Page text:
.The problem of militancy in Punjab highlights the conflict in a liberal mind which recognises that a state must exercise its coercive power in a balanced manner when it is faced with an onslaught from those who threaten the peaceful order in which a citizen wants to live, through use of force and intimidation, and if such coercive power is not used, the peaceful order can collapse. Use of coercive power in such a situation becomes the moral duty of the state and its non use has to be seen as an exercise in irresponsibility and not as an expression of larger values of human conduct. When a state uses force, it has to act within the limitations of law but unauthorised use of force by so called self appointed guardians of public interests only target the innocents and the law-abiding. Not acting against the latter, in reality amounts to abetment by the former of the latter.
The efforts to control militancy in Punjab received critical scrutiny from many, including apologists doubling as human right activists. The fact remains that success in controlling and liquidating the menace could be achieved only through the use of coercive force, as employed in counter terrorist strategies. All the measures such as political negotiations with the terrorists had failed and the interludes which accompanied the negotiations often were used by the terrorists to strengthen themselves against the state, thereby aggravating in the ultimate run the dangers to public order and the integrity of the state itself.
The dilemma becomes acuter when a political leadership seeks to discover a shortcut solution which will not involve political costs to itself. Often the resultant situation amounts to connivance of terrorism, creating confusion and demoralisation among law enforcement agencies, promoting a conflict of values and perceptions among different institutions of the state, to the great detriment of universal public good and interest. Sometimes the anomalies become absurd. The judiciary in Punjab which found it difficult to hold trial of or refuse bail to terrorists, feeling threatened by them, has been seen to be quite harsh to the policemen who brought the situation under control in Punjab,. which has now enabled them to function normally in an environment of peace and tranquillity.
The fourth example is of taking of hostages which poses an acute and practical dilemma for a democratic society. Concessions to hostage takers may free innocent victims but it does not alter their mind set. Their success acts as an incentive to repetition. The hostage dilemma highlights the contradictory pulls of two great ethical traditions. For one freedom of the individual is the highest virtue but the other proposes the greatest good for the greatest numbers. Each case requires to be judged individually. There is no doubt that lives must be saved but should that be at the cost of capitulation?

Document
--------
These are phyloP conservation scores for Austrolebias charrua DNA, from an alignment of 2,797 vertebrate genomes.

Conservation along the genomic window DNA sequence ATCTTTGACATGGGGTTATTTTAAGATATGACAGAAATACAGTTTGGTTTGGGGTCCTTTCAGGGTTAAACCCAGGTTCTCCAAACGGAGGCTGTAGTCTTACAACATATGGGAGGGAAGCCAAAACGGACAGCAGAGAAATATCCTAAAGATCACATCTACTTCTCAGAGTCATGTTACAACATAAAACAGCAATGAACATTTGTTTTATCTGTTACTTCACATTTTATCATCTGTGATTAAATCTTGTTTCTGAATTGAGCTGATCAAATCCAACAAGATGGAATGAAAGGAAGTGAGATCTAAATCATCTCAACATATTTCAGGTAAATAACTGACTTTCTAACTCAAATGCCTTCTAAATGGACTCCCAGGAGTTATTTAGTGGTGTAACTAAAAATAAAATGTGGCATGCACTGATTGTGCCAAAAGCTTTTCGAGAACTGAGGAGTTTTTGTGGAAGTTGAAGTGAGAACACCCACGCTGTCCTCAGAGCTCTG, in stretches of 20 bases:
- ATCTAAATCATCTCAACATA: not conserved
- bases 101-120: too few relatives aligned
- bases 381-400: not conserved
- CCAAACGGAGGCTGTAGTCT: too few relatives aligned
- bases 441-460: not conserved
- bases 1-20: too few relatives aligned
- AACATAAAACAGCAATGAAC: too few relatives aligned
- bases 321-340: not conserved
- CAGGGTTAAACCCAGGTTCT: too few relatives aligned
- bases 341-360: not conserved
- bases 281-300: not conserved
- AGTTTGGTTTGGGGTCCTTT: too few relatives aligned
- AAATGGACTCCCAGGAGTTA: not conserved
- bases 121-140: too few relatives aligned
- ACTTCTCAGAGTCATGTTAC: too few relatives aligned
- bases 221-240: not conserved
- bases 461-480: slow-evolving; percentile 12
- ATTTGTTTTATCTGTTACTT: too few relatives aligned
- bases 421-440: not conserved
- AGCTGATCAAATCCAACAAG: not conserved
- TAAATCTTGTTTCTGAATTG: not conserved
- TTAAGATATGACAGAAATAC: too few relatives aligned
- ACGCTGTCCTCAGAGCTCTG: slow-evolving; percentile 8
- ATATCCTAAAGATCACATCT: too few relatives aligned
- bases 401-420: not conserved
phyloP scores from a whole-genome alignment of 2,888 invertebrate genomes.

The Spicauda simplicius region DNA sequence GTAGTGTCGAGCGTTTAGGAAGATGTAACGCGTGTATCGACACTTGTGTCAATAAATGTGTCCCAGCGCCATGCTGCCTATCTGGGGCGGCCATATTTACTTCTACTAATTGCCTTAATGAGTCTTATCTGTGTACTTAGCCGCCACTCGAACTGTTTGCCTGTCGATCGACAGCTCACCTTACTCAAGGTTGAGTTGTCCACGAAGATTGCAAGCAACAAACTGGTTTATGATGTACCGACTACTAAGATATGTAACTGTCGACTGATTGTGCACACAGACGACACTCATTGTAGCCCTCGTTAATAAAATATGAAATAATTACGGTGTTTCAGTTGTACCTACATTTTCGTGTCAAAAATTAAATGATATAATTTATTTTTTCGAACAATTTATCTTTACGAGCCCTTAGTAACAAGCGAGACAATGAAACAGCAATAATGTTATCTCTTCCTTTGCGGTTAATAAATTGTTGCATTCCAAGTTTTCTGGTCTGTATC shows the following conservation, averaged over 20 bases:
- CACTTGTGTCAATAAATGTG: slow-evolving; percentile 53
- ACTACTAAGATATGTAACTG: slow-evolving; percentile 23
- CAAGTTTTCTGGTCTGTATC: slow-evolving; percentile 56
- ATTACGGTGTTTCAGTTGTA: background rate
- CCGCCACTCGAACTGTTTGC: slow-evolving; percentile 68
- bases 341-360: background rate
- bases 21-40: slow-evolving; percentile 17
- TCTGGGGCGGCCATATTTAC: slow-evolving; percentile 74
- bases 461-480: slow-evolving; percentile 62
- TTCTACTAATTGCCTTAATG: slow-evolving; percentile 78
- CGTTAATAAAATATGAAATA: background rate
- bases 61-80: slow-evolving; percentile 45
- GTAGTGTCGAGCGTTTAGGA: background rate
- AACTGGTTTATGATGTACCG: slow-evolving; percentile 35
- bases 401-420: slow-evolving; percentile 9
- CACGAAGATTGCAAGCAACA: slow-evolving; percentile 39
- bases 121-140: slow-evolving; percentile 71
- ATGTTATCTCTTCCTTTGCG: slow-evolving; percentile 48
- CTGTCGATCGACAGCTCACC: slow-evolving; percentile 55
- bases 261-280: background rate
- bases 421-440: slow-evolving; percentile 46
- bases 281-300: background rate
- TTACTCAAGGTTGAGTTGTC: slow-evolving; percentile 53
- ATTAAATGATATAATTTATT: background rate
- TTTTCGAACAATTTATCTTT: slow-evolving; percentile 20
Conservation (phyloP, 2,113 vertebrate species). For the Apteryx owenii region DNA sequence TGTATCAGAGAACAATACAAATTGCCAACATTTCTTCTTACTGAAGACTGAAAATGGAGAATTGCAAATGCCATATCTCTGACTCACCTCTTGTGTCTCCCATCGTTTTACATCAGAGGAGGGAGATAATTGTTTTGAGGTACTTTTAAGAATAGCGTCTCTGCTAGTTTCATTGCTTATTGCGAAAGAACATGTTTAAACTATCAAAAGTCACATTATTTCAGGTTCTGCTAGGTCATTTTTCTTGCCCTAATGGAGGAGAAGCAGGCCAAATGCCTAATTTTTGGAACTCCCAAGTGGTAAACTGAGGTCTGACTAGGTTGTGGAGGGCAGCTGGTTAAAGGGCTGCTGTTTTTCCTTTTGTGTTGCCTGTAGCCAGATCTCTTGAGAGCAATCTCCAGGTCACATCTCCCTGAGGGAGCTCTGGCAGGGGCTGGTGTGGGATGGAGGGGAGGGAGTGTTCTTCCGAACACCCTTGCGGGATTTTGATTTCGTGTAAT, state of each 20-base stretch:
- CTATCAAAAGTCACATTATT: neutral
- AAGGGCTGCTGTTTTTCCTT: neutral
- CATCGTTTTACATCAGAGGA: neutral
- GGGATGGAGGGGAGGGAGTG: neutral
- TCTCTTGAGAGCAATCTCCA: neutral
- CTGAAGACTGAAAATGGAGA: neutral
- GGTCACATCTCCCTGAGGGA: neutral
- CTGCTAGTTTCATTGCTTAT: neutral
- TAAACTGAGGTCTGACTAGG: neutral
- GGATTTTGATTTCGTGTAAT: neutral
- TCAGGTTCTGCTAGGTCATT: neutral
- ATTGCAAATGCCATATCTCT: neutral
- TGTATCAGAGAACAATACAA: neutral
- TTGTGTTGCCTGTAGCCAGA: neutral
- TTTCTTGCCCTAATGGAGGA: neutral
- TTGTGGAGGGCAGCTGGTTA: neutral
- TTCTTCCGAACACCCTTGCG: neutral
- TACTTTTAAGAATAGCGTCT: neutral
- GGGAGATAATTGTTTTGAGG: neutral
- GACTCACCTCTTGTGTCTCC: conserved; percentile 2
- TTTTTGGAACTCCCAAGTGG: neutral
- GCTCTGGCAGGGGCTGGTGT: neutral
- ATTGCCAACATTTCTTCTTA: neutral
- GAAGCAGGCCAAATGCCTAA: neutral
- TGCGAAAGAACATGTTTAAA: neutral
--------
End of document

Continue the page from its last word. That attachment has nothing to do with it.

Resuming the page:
Needs of counter terrorism demand imposition of restrictions on the privacy, freedom and certain rights of the civil society but if the civil society is unwilling to accept such restrictions”¦
The dilemmas which this discussion discloses may be summarised as follows:-
- What is terrorism? There is no universal consensus on this question. One scholar has come up with 109 different definitions. One school of thought believes that violence, inherent in revolutionary struggles, national liberation etc. is not terrorism whereas the opponents of such acts label them as terrorism. The former would consider terrorism as a tool of warfare and therefore worthy of legitimacy. .This school does not label terrorism inherently immoral. .
- Who is a terrorist? The distinction gets blurred because terrorism has no uniformly acceptable definition. Western powers call Al Qaeda and its supporters terrorists. To the latter West constitutes a group of perpetrators of terrorism.
- Are issues of human rights involved? The terrorist respects no human rights. Does he, therefore, deserve the benefits of human rights? If terrorism is considered to be totally immoral, why should not any act of counter terrorism be held worthy of a moral standing and approval?
- Which principle should be held supreme?
- Security of the state or rule of law. If a state or society is threatened with destruction, where will the rule of law operate if it gets destroyed?
- Liberty or security. Needs of counter terrorism demand imposition of restrictions on the privacy, freedom and certain rights of the civil society but if the civil society is unwilling to accept such restrictions, can the doctrine of necessity be invoked for the law enforcement, and if so, can a line be really drawn between the acceptable and the not acceptable?. How can civil society be convincingly sensitised about these requirements, in a milieu of utter fragmentation of polity for political gains?
Some of the moral dilemmas will cease if a definition of terrorism could be forged, accepted worldwide. A consensus seems to be developing that the means test should apply rather than the motivation test. Terrorists justify ends, not means. The suggestion is to define terrorism as intentional use of or threat to use violence against civilian targets to attain political, ideological or social aims.
Under this definition guerrilla activities against security forces in a situation of a non conventional warfare being waged between an organisation and a state will not count as terrorist acts, provided civilians are not targeted.
Acceptance of a definition will facilitate international cooperation in fighting terrorism and legislating uniform laws in various countries for the purpose. In its absence terrorism will mean different things to different people and moral dilemmas will continue to abound.